Current Teaching

Fall 2013

RESC 98: Revolutions in Science

Part of the new Discovery Residential College
Moodle | Syllabus

Discovery College LogoKarl Popper, an influential philosopher and historian of science proposed that "Science must begin with myths, and with the criticism of myths." From this perspective, we can trace the historical origin of science back to creation stories and the metaphysics of ancient philosophy. But how did science as we know it today emerge from this myth-infused origin? Is science a special or privileged way of expanding our knowledge of the world? What makes a theory "scientific"? What propels scientific revolutions? In addressing these questions, course will contest a common (if unspoken) myth about science: that it has no creation story, that it had to be the way it is. Our attention to the history and philosophy of science will focus on the themes of the role of science in society and in the development of our conception of ourselves in relation to nature.

MWF 1–1:52PM (Academic West 200)
Common Hour: F 2–3:52PM
(Academic West 108)

PHIL 222: Analytic Philosophy: Paradoxes

Course Blog | Moodle | Syllabus

Roughly speaking, a paradox occurs when apparently good reasoning from innocent starting points leads us into contradiction. Philosophy (particularly analytic philosophy) is riddled with paradoxes — but they have a constructive role analogous to experimental data in science. In this course, we shall examine how philosophy has grappled with paradoxes in logic (Russell’s Paradox, the Liar), philosophy of language (the Heap, Frege’s Morning Star/Evening Star Puzzle), epistemology (external world skepticism, Newcomb’s paradox), and metaphysics (the Problem of the Many, free will and determinism, and the various paradoxes of time travel). In addition to these ground-level issues, we shall also attend to some fascinating methodological questions concerning the role of paradoxes in guiding and informing various contemporary philosophical theories.

Prerequisite: PHIL 100 and a willingness to have your mind curled into an MC Escher-esque pretzel (or permission).

TR 2:30–3:52PM

Escher Construction Site


Spring 2014

PHIL 100: Belief & Reality

Course Blog | Syllabuscoming soon. . . .

This course introduces students to some of the central methods and problems of metaphysics and epistemology — that is, the theory of the fundamental nature of reality and our grounds for forming beliefs about it. We generally take ourselves to know many things. I know that I am currently in Pennsylvania, that I work at Bucknell University, that I have a dog named Mabelle, and so on. But it doesn't seem that I can decisively rule out the possibility that I am dreaming — and if I can't rule it out, how can I be correctly said to know any of those things? Perhaps they are just figments of my dreaming imagination! This is the Dreaming Argument for radical skepticism about the external world. It challenges our basic conception of knowledge as justified true belief by raising the possibility that our justification can always be defeated. Must we accept skepticism? Can any of our beliefs be justified? Can we ever be certain about the nature of reality? Speaking of reality, what are its basic components? What are material objects? How do they persist through change? Is reality entirely material or might there be immaterial or abstract objects? Where do minds fit in? Is time an objective feature of the world? Such questions have puzzled philosophers for millennia. By studying them, you will get a taste for some major fields of philosophy but will also learn how to practice philosophical methods. In the process, you will gain skill in attentive reading, logical analysis, careful writing, and critical discussion/argument. In short, you will become a better thinker, learning about philosophy by doing some philosophy.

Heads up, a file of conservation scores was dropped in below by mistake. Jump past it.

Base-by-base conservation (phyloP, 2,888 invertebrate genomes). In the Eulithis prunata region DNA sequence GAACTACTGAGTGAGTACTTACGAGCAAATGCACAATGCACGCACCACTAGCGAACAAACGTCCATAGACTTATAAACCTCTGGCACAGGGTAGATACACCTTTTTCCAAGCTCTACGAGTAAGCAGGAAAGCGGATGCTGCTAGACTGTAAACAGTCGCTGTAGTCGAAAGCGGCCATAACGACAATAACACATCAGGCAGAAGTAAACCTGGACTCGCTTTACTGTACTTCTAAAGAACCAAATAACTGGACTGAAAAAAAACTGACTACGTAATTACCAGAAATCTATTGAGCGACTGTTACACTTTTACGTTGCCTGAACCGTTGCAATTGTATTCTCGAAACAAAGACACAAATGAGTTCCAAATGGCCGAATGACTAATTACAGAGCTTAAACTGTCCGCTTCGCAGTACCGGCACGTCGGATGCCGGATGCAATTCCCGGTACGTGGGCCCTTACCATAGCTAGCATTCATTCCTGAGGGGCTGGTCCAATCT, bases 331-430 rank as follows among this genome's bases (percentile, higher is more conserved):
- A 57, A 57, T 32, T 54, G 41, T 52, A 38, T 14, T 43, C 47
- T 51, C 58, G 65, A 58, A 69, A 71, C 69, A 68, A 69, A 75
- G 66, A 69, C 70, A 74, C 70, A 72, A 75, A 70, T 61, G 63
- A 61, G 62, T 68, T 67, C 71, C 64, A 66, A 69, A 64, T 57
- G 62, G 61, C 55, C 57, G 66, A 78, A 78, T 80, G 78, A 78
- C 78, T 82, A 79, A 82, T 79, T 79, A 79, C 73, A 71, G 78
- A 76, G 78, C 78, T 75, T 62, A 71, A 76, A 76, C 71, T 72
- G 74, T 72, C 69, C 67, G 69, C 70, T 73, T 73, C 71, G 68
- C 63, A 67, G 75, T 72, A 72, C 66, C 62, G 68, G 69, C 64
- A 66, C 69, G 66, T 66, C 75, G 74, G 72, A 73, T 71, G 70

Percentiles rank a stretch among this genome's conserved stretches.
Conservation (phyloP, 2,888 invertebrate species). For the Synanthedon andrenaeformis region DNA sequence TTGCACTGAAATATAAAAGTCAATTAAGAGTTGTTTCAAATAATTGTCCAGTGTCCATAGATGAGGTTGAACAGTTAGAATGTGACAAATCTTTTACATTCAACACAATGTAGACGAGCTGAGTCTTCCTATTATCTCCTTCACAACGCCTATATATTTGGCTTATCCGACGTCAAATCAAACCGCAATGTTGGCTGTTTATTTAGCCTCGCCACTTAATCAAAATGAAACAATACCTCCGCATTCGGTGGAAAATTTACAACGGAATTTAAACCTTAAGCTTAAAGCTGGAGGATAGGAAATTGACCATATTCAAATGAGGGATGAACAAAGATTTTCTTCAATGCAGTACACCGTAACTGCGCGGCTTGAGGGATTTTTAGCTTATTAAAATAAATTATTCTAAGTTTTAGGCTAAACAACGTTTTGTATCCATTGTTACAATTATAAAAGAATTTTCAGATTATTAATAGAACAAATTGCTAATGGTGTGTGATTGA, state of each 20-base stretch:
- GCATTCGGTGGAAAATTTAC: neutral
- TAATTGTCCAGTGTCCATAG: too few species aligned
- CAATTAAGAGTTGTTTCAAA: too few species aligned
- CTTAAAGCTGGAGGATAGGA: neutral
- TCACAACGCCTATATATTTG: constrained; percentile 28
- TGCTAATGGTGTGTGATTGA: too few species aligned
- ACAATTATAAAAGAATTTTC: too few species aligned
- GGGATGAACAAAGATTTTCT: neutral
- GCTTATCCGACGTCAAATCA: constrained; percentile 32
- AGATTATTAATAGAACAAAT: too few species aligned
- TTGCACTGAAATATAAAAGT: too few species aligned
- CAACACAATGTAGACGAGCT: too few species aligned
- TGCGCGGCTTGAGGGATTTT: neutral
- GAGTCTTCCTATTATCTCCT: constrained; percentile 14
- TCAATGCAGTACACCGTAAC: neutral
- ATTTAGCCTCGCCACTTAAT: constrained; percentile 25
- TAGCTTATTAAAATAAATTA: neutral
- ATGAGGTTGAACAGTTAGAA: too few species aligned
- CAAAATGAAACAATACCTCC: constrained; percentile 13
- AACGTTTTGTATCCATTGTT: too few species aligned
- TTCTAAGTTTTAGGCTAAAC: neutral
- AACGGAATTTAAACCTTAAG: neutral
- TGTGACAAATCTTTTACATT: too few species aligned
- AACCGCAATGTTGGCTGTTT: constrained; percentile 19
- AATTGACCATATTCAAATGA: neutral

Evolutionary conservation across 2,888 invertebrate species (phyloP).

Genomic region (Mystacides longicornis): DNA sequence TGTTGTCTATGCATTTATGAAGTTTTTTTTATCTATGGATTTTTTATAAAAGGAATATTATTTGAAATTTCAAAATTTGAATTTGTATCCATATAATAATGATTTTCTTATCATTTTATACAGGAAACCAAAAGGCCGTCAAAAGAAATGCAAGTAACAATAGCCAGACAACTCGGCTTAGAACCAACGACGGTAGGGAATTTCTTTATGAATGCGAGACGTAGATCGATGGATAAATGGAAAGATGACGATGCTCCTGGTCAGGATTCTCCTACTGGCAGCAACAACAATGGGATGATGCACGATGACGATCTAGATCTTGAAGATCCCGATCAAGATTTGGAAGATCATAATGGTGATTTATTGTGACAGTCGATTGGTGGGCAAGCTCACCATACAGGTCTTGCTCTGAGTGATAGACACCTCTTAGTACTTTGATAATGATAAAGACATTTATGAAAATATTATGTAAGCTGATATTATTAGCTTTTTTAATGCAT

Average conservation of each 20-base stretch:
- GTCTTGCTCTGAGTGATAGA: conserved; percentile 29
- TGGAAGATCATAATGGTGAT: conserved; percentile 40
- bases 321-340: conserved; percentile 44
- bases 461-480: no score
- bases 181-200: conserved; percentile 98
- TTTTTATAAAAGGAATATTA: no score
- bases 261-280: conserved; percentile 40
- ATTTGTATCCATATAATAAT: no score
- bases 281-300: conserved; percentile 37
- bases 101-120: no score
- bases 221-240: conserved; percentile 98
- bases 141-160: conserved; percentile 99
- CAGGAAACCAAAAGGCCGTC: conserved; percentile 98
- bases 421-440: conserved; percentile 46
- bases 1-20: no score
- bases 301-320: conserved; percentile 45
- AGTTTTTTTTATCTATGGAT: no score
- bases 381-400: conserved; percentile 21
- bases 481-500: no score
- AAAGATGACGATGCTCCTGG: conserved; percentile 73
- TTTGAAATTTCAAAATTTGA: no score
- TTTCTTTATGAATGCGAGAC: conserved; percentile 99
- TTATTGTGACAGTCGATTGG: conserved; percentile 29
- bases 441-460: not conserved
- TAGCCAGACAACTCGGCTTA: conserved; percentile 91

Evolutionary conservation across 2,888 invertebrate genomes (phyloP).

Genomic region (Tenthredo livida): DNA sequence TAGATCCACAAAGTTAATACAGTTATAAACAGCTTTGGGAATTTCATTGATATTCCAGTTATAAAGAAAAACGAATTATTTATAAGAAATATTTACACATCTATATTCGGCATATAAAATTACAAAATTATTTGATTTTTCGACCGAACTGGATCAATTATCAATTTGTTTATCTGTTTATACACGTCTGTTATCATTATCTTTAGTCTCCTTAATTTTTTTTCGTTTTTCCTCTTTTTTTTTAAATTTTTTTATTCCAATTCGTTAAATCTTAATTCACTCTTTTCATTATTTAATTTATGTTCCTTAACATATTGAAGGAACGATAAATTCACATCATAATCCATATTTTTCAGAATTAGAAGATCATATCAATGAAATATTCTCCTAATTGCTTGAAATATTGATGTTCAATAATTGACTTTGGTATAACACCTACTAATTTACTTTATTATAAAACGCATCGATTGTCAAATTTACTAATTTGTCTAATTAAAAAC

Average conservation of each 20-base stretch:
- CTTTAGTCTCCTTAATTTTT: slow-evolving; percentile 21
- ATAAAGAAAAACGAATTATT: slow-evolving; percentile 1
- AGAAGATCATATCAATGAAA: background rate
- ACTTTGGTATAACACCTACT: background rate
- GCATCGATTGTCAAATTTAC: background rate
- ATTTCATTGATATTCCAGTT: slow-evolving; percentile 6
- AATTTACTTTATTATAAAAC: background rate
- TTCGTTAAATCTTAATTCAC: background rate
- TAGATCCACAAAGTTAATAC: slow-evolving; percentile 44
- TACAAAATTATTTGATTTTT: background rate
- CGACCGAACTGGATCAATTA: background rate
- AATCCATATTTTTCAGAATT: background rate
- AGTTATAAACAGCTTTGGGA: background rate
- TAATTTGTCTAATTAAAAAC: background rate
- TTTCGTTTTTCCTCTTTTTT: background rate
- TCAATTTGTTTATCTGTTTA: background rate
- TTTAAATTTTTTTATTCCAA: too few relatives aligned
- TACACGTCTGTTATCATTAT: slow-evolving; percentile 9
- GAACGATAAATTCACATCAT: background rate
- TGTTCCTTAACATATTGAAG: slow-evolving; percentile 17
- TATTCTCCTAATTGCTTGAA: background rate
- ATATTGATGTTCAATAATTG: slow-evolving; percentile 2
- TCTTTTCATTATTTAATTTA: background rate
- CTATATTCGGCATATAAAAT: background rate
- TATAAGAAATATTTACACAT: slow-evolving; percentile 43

MWF 1–1:52PM

PHIL 272: Philosophy of Biology

Course Blog | Syllabuscoming soon. . . .

Are species real? Is there a single objective tree of life? Is biodiversity intrinsically valuable? What are the units of natural selection? Is biology an autonomous science or is it reducible to chemistry and physics? What are functions? Is there such a thing as evolutionary progress or is the structure of life on earth purely contingent? If so, could there yet be “natural laws” within biology? How much can evolutionary theory inform us about ourselves and our societies? Is race a biological reality or a social construct? Is there such a thing as “human nature” or are we blank slates to be inscribed by culture? Questions like these continue to divide philosophers and biologists alike — we shall engage them primarily through current philosophical and biological research. The course will primarily function as a seminar, with student presentations setting the tone and directing the discussion, though lecture will sometimes intrude.

R 7–9:52PM